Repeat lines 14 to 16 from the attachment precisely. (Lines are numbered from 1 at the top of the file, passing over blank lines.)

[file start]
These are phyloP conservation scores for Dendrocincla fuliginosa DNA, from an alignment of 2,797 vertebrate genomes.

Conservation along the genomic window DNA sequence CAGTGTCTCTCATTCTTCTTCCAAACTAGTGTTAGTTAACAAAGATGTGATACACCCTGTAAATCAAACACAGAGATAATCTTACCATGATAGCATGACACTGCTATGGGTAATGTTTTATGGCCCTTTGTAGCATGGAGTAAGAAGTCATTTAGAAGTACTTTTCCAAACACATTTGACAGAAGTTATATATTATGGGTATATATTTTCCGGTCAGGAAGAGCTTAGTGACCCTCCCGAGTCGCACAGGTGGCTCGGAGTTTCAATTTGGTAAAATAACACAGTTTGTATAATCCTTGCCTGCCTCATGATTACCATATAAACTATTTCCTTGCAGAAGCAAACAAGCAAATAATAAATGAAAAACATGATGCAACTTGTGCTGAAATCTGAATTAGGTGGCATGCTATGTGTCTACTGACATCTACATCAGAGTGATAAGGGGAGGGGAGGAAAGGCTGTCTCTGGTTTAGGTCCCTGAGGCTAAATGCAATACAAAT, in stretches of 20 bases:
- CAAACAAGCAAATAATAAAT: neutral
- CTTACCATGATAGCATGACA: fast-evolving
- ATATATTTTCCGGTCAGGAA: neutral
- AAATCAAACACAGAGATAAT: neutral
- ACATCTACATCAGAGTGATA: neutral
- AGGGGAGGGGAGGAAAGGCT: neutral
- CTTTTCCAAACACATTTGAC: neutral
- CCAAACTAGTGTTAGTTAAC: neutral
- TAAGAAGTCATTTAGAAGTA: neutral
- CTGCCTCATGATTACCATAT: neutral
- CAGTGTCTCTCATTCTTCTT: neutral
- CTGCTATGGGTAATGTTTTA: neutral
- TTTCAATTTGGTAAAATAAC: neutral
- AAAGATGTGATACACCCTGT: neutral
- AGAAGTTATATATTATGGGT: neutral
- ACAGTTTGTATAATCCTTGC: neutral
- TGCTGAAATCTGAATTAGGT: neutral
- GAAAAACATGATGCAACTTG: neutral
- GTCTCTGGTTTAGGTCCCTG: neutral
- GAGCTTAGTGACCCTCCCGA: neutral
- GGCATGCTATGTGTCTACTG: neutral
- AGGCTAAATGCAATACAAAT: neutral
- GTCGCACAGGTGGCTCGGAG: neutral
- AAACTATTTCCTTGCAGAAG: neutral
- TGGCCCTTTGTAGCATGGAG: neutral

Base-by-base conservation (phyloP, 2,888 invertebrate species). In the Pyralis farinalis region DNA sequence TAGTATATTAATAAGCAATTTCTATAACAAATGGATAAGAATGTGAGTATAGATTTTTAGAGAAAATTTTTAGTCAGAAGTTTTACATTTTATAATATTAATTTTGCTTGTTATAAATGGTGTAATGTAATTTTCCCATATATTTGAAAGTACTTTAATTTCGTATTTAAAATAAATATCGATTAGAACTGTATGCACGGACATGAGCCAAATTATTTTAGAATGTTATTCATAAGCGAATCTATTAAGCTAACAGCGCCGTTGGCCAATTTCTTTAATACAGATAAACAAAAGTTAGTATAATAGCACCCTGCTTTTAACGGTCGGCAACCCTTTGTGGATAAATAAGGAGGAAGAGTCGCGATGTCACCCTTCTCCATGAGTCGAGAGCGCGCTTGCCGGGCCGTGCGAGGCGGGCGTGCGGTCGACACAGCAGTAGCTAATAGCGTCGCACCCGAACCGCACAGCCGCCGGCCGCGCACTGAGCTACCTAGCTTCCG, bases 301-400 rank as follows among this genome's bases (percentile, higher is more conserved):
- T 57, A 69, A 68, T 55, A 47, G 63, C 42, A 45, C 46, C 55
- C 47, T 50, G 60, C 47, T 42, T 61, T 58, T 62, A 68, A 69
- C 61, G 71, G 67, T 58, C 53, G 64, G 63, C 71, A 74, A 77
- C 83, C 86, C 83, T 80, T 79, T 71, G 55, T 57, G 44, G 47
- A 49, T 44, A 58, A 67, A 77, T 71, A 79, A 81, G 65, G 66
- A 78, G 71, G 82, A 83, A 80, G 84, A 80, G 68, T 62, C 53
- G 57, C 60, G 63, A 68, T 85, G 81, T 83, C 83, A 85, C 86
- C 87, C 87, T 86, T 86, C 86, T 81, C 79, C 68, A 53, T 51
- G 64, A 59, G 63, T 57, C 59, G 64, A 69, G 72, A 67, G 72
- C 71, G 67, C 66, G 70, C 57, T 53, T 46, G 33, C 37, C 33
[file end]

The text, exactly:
- CTGCTATGGGTAATGTTTTA: neutral
- TTTCAATTTGGTAAAATAAC: neutral
- AAAGATGTGATACACCCTGT: neutral